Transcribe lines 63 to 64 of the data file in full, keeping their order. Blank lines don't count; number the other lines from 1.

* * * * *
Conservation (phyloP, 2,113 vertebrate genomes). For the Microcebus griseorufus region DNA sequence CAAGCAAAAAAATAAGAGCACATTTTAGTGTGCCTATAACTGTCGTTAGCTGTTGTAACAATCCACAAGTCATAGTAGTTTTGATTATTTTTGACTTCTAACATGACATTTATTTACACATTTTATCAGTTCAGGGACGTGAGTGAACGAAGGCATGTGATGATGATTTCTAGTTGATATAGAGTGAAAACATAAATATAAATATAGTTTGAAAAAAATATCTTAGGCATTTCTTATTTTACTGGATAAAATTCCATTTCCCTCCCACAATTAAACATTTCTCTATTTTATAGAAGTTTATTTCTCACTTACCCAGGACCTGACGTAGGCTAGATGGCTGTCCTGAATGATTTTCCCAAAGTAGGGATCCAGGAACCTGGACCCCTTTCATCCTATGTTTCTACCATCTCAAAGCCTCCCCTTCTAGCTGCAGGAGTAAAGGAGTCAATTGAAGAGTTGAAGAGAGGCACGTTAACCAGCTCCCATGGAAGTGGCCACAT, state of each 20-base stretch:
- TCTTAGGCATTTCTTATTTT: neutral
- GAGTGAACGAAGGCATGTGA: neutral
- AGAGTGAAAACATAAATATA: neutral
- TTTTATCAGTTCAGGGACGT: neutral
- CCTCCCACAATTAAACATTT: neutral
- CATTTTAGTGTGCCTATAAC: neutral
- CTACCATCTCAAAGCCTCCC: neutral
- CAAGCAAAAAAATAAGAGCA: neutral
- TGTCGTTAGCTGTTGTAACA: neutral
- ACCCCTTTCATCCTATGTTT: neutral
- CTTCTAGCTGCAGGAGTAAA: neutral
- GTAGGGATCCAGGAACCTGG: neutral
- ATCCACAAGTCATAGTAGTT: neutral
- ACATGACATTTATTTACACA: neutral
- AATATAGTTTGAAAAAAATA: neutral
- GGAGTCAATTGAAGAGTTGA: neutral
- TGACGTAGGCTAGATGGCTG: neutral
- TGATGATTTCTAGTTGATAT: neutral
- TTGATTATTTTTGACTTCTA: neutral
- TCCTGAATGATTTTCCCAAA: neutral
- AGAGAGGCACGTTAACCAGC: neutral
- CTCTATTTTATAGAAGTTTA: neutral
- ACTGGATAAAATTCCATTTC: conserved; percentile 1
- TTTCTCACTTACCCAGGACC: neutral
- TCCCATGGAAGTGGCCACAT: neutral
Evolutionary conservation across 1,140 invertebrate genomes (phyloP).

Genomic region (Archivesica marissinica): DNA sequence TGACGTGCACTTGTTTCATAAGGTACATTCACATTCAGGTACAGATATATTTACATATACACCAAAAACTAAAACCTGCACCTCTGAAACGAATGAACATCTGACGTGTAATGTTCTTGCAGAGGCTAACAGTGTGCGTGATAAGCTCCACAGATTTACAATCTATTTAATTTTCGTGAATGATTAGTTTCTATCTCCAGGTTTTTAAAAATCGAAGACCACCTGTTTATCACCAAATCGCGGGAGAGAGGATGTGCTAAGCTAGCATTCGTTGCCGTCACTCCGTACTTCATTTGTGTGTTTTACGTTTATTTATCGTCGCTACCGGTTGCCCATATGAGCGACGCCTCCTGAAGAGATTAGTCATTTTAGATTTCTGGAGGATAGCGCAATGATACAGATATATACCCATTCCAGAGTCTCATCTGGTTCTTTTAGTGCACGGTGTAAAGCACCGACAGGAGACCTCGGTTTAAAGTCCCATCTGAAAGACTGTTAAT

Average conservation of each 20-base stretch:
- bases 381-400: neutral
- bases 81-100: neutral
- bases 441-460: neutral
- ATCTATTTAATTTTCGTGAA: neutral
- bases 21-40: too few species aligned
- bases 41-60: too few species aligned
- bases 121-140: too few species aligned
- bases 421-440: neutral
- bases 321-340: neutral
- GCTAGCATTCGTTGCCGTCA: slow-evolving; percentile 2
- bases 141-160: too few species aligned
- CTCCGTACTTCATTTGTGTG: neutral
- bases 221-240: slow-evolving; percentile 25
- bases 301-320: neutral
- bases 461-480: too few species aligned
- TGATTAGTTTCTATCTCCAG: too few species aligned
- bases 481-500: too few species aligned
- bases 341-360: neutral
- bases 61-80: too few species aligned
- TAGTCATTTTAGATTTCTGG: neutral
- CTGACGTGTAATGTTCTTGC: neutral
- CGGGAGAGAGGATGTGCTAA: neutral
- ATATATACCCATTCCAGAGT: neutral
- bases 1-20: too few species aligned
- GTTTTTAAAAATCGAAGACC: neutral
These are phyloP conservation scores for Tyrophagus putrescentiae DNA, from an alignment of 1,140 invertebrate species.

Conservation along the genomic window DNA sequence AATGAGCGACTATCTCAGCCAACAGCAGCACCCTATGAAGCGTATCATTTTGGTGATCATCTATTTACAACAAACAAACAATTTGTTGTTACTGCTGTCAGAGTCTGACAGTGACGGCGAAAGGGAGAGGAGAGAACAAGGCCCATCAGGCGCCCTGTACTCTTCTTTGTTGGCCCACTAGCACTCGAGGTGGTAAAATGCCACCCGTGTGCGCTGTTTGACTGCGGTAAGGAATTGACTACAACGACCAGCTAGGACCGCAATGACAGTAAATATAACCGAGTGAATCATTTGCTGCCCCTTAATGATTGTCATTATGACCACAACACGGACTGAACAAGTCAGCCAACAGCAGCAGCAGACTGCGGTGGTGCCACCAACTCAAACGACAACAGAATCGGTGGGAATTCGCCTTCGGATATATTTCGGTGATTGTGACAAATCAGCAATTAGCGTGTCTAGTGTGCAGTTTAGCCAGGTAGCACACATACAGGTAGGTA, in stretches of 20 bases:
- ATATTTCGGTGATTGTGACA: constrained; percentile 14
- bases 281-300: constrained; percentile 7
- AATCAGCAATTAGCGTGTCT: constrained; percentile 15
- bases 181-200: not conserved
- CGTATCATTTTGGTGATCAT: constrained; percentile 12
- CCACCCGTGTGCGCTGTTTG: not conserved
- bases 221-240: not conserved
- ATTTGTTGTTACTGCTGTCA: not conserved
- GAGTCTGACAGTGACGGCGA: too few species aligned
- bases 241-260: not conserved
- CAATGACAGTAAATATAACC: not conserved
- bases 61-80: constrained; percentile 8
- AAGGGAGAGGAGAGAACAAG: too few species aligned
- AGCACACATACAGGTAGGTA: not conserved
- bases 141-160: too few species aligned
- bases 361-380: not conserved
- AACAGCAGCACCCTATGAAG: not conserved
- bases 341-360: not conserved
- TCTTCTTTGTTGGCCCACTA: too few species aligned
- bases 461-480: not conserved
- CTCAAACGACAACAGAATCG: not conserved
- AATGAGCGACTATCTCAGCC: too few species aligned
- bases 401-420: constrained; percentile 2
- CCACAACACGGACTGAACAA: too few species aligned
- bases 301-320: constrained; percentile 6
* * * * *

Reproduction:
- bases 221-240: not conserved
- ATTTGTTGTTACTGCTGTCA: not conserved